There are specific formulas that can be used in Excel without VBA, but there can be more useful when used in VBA. Such is the case with the **INDIRECT formula**.

This formula allows us to **evaluate the cell reference as a text string** and then return the value from that reference.

In the example below, we will show how to use it.

## Using INDIRECT Function in VBA

To use the **INDIRECT formula in VBA**, the first thing we need to do is to **open the VBA** itself. We do that by **clicking ALT + F11** on our keyboard. Once we do that, the new window will be opened. In it, we will go to the **Insert tab and choose Module**:

Once we have the module created, we will insert our code in the window on the right side:

1 2 3 4 5 6 7 8 9 10 11 12 13 14 15 16 17 |
Sub GettingCellValue() Dim r As Range Dim cell As Variant Dim indirectFormula As String ' Setting the range to the cell reference you want to retrieve the value from Set r = Range("A2") ' Constructing the INDIRECT formula as a string indirectFormula = "=INDIRECT(""" & r.Address & """)" ' Using the Evaluate method to calculate the formula and retrieve the value cell = Evaluate(indirectFormula) ' Display the cell value in a message box MsgBox "The value in " & r.Address & " is: " & cell End Sub |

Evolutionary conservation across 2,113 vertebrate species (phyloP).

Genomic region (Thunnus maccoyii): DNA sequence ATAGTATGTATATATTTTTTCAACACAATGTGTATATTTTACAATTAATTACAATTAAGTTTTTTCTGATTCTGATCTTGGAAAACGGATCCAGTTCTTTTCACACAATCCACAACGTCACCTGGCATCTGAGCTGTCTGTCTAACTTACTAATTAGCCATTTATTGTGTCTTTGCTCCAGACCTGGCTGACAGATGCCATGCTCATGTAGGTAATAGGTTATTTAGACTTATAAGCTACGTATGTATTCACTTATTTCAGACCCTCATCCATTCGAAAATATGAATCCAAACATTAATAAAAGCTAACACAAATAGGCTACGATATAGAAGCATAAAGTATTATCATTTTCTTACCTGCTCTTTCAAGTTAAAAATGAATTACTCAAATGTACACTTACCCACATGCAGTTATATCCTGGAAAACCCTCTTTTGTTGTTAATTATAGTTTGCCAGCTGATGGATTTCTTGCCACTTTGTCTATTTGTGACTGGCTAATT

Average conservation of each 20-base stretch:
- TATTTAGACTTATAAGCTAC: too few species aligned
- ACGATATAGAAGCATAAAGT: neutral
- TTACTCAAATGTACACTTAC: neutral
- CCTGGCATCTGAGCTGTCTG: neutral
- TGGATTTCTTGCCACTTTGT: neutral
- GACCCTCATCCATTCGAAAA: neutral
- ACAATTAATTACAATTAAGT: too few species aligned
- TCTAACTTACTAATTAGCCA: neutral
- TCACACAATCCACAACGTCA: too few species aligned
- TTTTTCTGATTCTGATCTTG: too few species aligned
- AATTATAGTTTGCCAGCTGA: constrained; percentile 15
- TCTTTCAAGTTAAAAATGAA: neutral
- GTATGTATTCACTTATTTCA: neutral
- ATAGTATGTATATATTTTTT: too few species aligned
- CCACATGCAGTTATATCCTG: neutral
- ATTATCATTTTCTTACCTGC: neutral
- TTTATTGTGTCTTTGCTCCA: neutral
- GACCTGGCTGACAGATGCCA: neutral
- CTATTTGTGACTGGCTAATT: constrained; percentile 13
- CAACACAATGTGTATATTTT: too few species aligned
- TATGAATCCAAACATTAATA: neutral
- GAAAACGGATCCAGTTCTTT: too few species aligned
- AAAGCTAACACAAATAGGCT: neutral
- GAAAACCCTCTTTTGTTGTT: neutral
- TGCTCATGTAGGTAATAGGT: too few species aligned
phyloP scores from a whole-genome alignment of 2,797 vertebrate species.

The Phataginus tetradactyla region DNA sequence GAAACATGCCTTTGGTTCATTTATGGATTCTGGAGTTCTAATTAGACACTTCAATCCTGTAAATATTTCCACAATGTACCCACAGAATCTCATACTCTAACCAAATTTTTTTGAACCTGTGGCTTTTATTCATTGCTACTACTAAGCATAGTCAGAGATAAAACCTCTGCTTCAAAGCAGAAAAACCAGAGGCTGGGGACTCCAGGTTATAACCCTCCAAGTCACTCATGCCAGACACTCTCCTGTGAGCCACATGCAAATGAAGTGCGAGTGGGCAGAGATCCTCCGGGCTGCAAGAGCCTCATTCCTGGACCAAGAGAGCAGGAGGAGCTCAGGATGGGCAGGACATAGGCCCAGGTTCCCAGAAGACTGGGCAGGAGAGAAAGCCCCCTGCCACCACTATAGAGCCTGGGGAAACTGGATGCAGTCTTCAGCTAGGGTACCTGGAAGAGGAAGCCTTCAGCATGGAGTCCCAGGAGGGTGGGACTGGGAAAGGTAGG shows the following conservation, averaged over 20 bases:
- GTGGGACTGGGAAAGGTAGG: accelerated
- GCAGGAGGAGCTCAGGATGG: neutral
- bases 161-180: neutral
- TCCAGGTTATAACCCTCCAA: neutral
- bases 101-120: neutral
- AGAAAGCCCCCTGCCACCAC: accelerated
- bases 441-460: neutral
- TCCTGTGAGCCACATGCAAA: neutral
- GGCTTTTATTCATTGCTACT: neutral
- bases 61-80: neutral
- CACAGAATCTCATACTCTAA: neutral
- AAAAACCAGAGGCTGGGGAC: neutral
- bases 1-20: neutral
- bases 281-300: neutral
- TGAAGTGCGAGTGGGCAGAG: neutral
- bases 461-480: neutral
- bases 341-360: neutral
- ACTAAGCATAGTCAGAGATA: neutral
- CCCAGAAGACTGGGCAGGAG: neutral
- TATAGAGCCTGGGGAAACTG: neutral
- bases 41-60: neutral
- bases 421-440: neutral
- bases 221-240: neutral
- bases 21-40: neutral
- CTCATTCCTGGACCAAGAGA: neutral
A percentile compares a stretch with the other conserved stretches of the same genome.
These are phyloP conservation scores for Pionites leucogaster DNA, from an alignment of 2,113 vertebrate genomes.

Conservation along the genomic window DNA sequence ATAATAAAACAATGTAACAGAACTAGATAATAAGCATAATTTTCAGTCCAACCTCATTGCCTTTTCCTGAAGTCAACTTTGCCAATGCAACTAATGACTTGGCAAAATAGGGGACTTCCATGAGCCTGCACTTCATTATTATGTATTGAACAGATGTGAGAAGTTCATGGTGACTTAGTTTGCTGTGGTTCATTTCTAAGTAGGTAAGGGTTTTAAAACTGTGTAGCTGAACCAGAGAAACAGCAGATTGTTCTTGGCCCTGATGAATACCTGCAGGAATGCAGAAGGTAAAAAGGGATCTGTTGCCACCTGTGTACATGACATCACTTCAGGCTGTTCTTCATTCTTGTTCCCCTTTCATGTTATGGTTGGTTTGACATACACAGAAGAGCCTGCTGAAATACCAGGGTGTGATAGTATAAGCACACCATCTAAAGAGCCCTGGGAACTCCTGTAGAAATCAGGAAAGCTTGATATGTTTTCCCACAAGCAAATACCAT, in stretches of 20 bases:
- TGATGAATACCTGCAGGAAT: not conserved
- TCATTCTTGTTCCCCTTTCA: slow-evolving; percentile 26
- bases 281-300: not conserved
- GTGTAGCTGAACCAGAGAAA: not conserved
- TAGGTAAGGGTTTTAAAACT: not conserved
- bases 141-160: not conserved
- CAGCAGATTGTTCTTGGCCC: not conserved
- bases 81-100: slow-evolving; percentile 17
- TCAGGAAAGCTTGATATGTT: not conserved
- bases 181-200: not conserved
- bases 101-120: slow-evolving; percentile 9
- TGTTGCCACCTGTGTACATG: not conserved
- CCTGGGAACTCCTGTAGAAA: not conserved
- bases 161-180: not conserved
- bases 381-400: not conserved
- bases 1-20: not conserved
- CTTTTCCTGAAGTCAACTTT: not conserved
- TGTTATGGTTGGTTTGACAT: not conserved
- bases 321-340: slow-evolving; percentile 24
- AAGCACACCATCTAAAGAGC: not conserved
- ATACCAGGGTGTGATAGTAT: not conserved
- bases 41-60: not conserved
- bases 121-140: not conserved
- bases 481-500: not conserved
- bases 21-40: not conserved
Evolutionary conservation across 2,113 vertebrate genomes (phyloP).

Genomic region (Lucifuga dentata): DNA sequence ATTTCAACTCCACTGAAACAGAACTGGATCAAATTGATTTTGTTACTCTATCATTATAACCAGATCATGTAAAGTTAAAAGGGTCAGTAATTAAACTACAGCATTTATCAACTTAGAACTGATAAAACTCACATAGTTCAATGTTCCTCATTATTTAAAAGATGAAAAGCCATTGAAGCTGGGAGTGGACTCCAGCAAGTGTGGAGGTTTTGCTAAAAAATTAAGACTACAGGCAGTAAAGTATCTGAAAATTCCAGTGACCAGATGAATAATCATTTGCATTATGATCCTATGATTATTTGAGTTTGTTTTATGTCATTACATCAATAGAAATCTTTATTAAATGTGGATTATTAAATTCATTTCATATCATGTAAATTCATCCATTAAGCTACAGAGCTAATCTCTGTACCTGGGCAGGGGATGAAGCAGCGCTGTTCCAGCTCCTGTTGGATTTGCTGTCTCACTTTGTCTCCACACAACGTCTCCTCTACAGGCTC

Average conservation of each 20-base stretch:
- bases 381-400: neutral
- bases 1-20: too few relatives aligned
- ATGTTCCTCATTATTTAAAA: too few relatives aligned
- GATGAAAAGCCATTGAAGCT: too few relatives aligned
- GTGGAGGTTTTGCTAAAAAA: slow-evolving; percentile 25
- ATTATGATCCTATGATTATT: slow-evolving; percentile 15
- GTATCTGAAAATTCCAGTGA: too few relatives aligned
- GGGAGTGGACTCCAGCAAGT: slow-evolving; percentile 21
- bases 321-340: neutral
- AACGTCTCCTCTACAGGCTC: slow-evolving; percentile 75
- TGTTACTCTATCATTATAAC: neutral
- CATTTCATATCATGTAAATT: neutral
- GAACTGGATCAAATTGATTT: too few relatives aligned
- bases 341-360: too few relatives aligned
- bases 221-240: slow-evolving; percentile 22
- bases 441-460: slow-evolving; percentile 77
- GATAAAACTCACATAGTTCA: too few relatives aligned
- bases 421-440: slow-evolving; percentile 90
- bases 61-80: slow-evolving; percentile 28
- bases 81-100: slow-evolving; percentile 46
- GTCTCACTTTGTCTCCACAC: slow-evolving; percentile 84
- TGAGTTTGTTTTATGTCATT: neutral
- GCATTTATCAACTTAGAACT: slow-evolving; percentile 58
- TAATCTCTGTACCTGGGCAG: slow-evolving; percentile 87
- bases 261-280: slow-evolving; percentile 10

This is what our formula looks like in the module:

In this formula, we first declare three variables: **r as a Range, cell as a Variant, and indirectFormula as a String**.

After that, we set our **r variable** to be equal to **cell A1**. Our **indirectFormula** will be the variable in which the **INDIRECT formula** will be incorporated, and it will reference the address of our range.

The **variable cell** will be used to **store the Evaluate method** which will calculate the formula and retrieve the value.

For the last part, we use the **MsgBox to show the address** of our cell and its value.

In our worksheet, this is what we have:

We will execute our code by **clicking F5** on the keyboard while in the module, and the following message will appear:

Although it cannot be seen from this example, the **INDIRECT formula** is very useful in cases where we need **dynamically referenced cells** based on certain variables or conditions. It gives us the chance to create cell references dynamically and then return the values from these references.